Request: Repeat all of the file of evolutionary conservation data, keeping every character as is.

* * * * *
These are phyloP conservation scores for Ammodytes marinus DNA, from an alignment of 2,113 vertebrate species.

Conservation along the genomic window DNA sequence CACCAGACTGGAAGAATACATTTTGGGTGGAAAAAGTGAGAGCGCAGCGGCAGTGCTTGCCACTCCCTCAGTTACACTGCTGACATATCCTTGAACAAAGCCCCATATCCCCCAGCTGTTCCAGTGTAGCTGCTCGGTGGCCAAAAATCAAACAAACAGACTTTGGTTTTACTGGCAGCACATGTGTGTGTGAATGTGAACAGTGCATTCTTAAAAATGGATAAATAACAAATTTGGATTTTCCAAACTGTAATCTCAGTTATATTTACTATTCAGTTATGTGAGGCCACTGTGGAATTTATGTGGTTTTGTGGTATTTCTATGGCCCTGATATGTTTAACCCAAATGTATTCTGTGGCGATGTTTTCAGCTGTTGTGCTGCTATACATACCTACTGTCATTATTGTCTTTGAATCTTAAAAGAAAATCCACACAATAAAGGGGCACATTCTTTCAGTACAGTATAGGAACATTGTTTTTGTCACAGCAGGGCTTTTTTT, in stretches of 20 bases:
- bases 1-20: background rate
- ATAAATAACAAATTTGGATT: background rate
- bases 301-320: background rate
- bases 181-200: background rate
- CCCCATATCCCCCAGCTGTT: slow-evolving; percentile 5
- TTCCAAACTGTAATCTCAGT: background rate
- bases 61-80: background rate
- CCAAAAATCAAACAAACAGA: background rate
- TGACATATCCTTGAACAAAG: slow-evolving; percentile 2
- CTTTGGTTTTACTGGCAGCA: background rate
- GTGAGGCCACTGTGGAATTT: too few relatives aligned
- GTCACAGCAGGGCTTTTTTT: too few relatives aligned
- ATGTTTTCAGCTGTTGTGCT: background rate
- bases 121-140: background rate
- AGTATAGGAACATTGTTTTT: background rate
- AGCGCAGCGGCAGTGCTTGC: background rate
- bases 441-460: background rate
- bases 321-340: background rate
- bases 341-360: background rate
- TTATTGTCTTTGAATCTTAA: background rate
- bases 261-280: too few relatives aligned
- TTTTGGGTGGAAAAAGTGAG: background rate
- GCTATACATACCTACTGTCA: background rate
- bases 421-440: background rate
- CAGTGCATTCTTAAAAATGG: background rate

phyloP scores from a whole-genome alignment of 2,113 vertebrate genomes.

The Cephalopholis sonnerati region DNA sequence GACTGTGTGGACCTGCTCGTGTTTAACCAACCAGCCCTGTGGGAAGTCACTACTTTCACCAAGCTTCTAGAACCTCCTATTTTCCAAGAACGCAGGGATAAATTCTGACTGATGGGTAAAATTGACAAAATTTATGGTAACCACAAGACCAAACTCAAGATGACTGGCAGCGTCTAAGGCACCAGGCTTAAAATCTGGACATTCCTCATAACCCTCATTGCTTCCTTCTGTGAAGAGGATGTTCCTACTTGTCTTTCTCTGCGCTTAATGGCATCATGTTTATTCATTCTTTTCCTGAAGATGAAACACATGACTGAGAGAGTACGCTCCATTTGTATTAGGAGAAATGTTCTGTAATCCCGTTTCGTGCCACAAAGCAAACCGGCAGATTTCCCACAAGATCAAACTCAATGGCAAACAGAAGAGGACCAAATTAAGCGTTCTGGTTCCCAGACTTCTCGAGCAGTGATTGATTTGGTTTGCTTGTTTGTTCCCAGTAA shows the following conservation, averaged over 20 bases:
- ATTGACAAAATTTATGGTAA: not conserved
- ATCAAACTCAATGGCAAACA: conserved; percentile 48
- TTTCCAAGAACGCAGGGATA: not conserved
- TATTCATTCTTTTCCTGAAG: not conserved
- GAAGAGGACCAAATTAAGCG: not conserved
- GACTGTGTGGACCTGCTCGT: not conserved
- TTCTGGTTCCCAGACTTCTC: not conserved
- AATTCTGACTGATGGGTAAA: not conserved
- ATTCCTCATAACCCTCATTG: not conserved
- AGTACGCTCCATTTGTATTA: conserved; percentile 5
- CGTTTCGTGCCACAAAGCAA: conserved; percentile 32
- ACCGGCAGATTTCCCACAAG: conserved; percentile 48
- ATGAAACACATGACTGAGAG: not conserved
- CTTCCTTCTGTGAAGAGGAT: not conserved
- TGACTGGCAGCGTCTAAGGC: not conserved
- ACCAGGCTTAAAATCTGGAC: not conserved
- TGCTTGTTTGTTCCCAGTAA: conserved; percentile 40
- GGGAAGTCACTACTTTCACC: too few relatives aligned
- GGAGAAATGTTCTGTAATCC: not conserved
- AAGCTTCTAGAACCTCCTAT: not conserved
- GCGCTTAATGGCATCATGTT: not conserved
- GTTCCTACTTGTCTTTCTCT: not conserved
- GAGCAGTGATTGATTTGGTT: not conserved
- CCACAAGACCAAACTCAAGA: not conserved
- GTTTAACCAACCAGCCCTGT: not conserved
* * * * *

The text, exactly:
These are phyloP conservation scores for Ammodytes marinus DNA, from an alignment of 2,113 vertebrate species.

Conservation along the genomic window DNA sequence CACCAGACTGGAAGAATACATTTTGGGTGGAAAAAGTGAGAGCGCAGCGGCAGTGCTTGCCACTCCCTCAGTTACACTGCTGACATATCCTTGAACAAAGCCCCATATCCCCCAGCTGTTCCAGTGTAGCTGCTCGGTGGCCAAAAATCAAACAAACAGACTTTGGTTTTACTGGCAGCACATGTGTGTGTGAATGTGAACAGTGCATTCTTAAAAATGGATAAATAACAAATTTGGATTTTCCAAACTGTAATCTCAGTTATATTTACTATTCAGTTATGTGAGGCCACTGTGGAATTTATGTGGTTTTGTGGTATTTCTATGGCCCTGATATGTTTAACCCAAATGTATTCTGTGGCGATGTTTTCAGCTGTTGTGCTGCTATACATACCTACTGTCATTATTGTCTTTGAATCTTAAAAGAAAATCCACACAATAAAGGGGCACATTCTTTCAGTACAGTATAGGAACATTGTTTTTGTCACAGCAGGGCTTTTTTT, in stretches of 20 bases:
- bases 1-20: background rate
- ATAAATAACAAATTTGGATT: background rate
- bases 301-320: background rate
- bases 181-200: background rate
- CCCCATATCCCCCAGCTGTT: slow-evolving; percentile 5
- TTCCAAACTGTAATCTCAGT: background rate
- bases 61-80: background rate
- CCAAAAATCAAACAAACAGA: background rate
- TGACATATCCTTGAACAAAG: slow-evolving; percentile 2
- CTTTGGTTTTACTGGCAGCA: background rate
- GTGAGGCCACTGTGGAATTT: too few relatives aligned
- GTCACAGCAGGGCTTTTTTT: too few relatives aligned
- ATGTTTTCAGCTGTTGTGCT: background rate
- bases 121-140: background rate
- AGTATAGGAACATTGTTTTT: background rate
- AGCGCAGCGGCAGTGCTTGC: background rate
- bases 441-460: background rate
- bases 321-340: background rate
- bases 341-360: background rate
- TTATTGTCTTTGAATCTTAA: background rate
- bases 261-280: too few relatives aligned
- TTTTGGGTGGAAAAAGTGAG: background rate
- GCTATACATACCTACTGTCA: background rate
- bases 421-440: background rate
- CAGTGCATTCTTAAAAATGG: background rate

phyloP scores from a whole-genome alignment of 2,113 vertebrate genomes.

The Cephalopholis sonnerati region DNA sequence GACTGTGTGGACCTGCTCGTGTTTAACCAACCAGCCCTGTGGGAAGTCACTACTTTCACCAAGCTTCTAGAACCTCCTATTTTCCAAGAACGCAGGGATAAATTCTGACTGATGGGTAAAATTGACAAAATTTATGGTAACCACAAGACCAAACTCAAGATGACTGGCAGCGTCTAAGGCACCAGGCTTAAAATCTGGACATTCCTCATAACCCTCATTGCTTCCTTCTGTGAAGAGGATGTTCCTACTTGTCTTTCTCTGCGCTTAATGGCATCATGTTTATTCATTCTTTTCCTGAAGATGAAACACATGACTGAGAGAGTACGCTCCATTTGTATTAGGAGAAATGTTCTGTAATCCCGTTTCGTGCCACAAAGCAAACCGGCAGATTTCCCACAAGATCAAACTCAATGGCAAACAGAAGAGGACCAAATTAAGCGTTCTGGTTCCCAGACTTCTCGAGCAGTGATTGATTTGGTTTGCTTGTTTGTTCCCAGTAA shows the following conservation, averaged over 20 bases:
- ATTGACAAAATTTATGGTAA: not conserved
- ATCAAACTCAATGGCAAACA: conserved; percentile 48
- TTTCCAAGAACGCAGGGATA: not conserved
- TATTCATTCTTTTCCTGAAG: not conserved
- GAAGAGGACCAAATTAAGCG: not conserved
- GACTGTGTGGACCTGCTCGT: not conserved
- TTCTGGTTCCCAGACTTCTC: not conserved
- AATTCTGACTGATGGGTAAA: not conserved
- ATTCCTCATAACCCTCATTG: not conserved
- AGTACGCTCCATTTGTATTA: conserved; percentile 5
- CGTTTCGTGCCACAAAGCAA: conserved; percentile 32
- ACCGGCAGATTTCCCACAAG: conserved; percentile 48
- ATGAAACACATGACTGAGAG: not conserved
- CTTCCTTCTGTGAAGAGGAT: not conserved
- TGACTGGCAGCGTCTAAGGC: not conserved
- ACCAGGCTTAAAATCTGGAC: not conserved
- TGCTTGTTTGTTCCCAGTAA: conserved; percentile 40
- GGGAAGTCACTACTTTCACC: too few relatives aligned
- GGAGAAATGTTCTGTAATCC: not conserved
- AAGCTTCTAGAACCTCCTAT: not conserved
- GCGCTTAATGGCATCATGTT: not conserved
- GTTCCTACTTGTCTTTCTCT: not conserved
- GAGCAGTGATTGATTTGGTT: not conserved
- CCACAAGACCAAACTCAAGA: not conserved
- GTTTAACCAACCAGCCCTGT: not conserved